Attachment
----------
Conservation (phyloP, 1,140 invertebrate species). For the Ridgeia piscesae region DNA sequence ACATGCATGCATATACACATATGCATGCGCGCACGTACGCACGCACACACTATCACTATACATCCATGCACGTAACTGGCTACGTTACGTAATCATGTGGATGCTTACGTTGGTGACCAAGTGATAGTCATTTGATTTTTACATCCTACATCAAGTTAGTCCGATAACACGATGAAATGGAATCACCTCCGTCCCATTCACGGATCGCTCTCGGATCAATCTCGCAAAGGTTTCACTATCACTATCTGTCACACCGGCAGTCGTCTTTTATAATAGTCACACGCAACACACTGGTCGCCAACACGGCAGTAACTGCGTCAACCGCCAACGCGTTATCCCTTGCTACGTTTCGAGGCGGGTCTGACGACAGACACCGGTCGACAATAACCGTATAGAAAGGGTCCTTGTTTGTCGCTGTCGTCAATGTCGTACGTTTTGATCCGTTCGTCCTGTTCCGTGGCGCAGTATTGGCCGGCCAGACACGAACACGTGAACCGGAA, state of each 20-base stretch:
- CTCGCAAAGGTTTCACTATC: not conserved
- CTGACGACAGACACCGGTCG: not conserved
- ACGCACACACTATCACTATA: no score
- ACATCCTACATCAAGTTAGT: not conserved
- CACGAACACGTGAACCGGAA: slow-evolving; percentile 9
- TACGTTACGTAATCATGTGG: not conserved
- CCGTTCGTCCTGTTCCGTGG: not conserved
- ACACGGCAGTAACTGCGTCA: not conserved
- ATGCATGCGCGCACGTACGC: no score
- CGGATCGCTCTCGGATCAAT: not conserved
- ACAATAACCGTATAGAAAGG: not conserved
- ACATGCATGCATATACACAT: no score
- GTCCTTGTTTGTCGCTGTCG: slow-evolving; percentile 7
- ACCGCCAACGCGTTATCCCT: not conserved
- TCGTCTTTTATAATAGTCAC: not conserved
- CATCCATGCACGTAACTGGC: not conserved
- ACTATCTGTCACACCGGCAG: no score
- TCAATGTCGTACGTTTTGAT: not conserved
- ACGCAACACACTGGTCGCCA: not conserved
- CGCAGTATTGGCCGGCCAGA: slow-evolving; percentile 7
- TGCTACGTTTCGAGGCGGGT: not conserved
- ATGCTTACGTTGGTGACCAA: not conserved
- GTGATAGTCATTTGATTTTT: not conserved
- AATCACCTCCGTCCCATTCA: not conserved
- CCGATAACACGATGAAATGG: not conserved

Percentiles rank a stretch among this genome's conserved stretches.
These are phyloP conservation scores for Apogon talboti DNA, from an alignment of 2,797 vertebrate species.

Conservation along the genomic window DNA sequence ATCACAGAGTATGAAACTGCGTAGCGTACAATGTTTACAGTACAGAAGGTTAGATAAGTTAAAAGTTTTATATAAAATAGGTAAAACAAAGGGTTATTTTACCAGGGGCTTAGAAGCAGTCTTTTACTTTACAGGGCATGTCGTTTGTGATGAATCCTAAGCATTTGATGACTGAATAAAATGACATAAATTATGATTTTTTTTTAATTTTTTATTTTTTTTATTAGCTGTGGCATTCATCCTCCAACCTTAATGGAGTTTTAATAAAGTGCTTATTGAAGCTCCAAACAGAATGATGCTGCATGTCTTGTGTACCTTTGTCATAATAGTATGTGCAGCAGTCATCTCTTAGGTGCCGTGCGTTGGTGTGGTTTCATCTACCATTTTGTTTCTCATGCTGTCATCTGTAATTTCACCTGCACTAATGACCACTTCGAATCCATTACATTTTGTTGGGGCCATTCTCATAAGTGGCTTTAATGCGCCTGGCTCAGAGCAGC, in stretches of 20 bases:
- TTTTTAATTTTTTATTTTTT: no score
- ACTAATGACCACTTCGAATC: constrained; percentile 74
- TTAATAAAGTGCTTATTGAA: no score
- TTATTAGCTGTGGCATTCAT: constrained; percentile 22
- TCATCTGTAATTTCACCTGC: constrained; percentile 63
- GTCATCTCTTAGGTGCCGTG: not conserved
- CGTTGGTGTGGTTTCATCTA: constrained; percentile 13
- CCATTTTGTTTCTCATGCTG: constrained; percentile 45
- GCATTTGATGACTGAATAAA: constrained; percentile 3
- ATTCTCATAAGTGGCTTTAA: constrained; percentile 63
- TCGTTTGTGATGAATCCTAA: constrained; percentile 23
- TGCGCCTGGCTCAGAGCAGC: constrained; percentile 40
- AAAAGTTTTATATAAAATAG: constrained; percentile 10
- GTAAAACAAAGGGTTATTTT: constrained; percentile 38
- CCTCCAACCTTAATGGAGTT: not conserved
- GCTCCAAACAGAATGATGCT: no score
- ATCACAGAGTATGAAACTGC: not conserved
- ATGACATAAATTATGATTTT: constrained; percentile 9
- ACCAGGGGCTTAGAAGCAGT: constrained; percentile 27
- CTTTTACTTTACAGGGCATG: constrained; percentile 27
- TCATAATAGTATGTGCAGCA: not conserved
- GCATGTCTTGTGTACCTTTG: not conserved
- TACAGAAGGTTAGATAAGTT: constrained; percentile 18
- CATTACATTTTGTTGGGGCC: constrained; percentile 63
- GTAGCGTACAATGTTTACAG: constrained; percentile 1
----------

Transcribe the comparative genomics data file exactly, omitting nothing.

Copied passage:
Conservation (phyloP, 1,140 invertebrate species). For the Ridgeia piscesae region DNA sequence ACATGCATGCATATACACATATGCATGCGCGCACGTACGCACGCACACACTATCACTATACATCCATGCACGTAACTGGCTACGTTACGTAATCATGTGGATGCTTACGTTGGTGACCAAGTGATAGTCATTTGATTTTTACATCCTACATCAAGTTAGTCCGATAACACGATGAAATGGAATCACCTCCGTCCCATTCACGGATCGCTCTCGGATCAATCTCGCAAAGGTTTCACTATCACTATCTGTCACACCGGCAGTCGTCTTTTATAATAGTCACACGCAACACACTGGTCGCCAACACGGCAGTAACTGCGTCAACCGCCAACGCGTTATCCCTTGCTACGTTTCGAGGCGGGTCTGACGACAGACACCGGTCGACAATAACCGTATAGAAAGGGTCCTTGTTTGTCGCTGTCGTCAATGTCGTACGTTTTGATCCGTTCGTCCTGTTCCGTGGCGCAGTATTGGCCGGCCAGACACGAACACGTGAACCGGAA, state of each 20-base stretch:
- CTCGCAAAGGTTTCACTATC: not conserved
- CTGACGACAGACACCGGTCG: not conserved
- ACGCACACACTATCACTATA: no score
- ACATCCTACATCAAGTTAGT: not conserved
- CACGAACACGTGAACCGGAA: slow-evolving; percentile 9
- TACGTTACGTAATCATGTGG: not conserved
- CCGTTCGTCCTGTTCCGTGG: not conserved
- ACACGGCAGTAACTGCGTCA: not conserved
- ATGCATGCGCGCACGTACGC: no score
- CGGATCGCTCTCGGATCAAT: not conserved
- ACAATAACCGTATAGAAAGG: not conserved
- ACATGCATGCATATACACAT: no score
- GTCCTTGTTTGTCGCTGTCG: slow-evolving; percentile 7
- ACCGCCAACGCGTTATCCCT: not conserved
- TCGTCTTTTATAATAGTCAC: not conserved
- CATCCATGCACGTAACTGGC: not conserved
- ACTATCTGTCACACCGGCAG: no score
- TCAATGTCGTACGTTTTGAT: not conserved
- ACGCAACACACTGGTCGCCA: not conserved
- CGCAGTATTGGCCGGCCAGA: slow-evolving; percentile 7
- TGCTACGTTTCGAGGCGGGT: not conserved
- ATGCTTACGTTGGTGACCAA: not conserved
- GTGATAGTCATTTGATTTTT: not conserved
- AATCACCTCCGTCCCATTCA: not conserved
- CCGATAACACGATGAAATGG: not conserved

Percentiles rank a stretch among this genome's conserved stretches.
These are phyloP conservation scores for Apogon talboti DNA, from an alignment of 2,797 vertebrate species.

Conservation along the genomic window DNA sequence ATCACAGAGTATGAAACTGCGTAGCGTACAATGTTTACAGTACAGAAGGTTAGATAAGTTAAAAGTTTTATATAAAATAGGTAAAACAAAGGGTTATTTTACCAGGGGCTTAGAAGCAGTCTTTTACTTTACAGGGCATGTCGTTTGTGATGAATCCTAAGCATTTGATGACTGAATAAAATGACATAAATTATGATTTTTTTTTAATTTTTTATTTTTTTTATTAGCTGTGGCATTCATCCTCCAACCTTAATGGAGTTTTAATAAAGTGCTTATTGAAGCTCCAAACAGAATGATGCTGCATGTCTTGTGTACCTTTGTCATAATAGTATGTGCAGCAGTCATCTCTTAGGTGCCGTGCGTTGGTGTGGTTTCATCTACCATTTTGTTTCTCATGCTGTCATCTGTAATTTCACCTGCACTAATGACCACTTCGAATCCATTACATTTTGTTGGGGCCATTCTCATAAGTGGCTTTAATGCGCCTGGCTCAGAGCAGC, in stretches of 20 bases:
- TTTTTAATTTTTTATTTTTT: no score
- ACTAATGACCACTTCGAATC: constrained; percentile 74
- TTAATAAAGTGCTTATTGAA: no score
- TTATTAGCTGTGGCATTCAT: constrained; percentile 22
- TCATCTGTAATTTCACCTGC: constrained; percentile 63
- GTCATCTCTTAGGTGCCGTG: not conserved
- CGTTGGTGTGGTTTCATCTA: constrained; percentile 13
- CCATTTTGTTTCTCATGCTG: constrained; percentile 45
- GCATTTGATGACTGAATAAA: constrained; percentile 3
- ATTCTCATAAGTGGCTTTAA: constrained; percentile 63
- TCGTTTGTGATGAATCCTAA: constrained; percentile 23
- TGCGCCTGGCTCAGAGCAGC: constrained; percentile 40
- AAAAGTTTTATATAAAATAG: constrained; percentile 10
- GTAAAACAAAGGGTTATTTT: constrained; percentile 38
- CCTCCAACCTTAATGGAGTT: not conserved
- GCTCCAAACAGAATGATGCT: no score
- ATCACAGAGTATGAAACTGC: not conserved
- ATGACATAAATTATGATTTT: constrained; percentile 9
- ACCAGGGGCTTAGAAGCAGT: constrained; percentile 27
- CTTTTACTTTACAGGGCATG: constrained; percentile 27
- TCATAATAGTATGTGCAGCA: not conserved
- GCATGTCTTGTGTACCTTTG: not conserved
- TACAGAAGGTTAGATAAGTT: constrained; percentile 18
- CATTACATTTTGTTGGGGCC: constrained; percentile 63
- GTAGCGTACAATGTTTACAG: constrained; percentile 1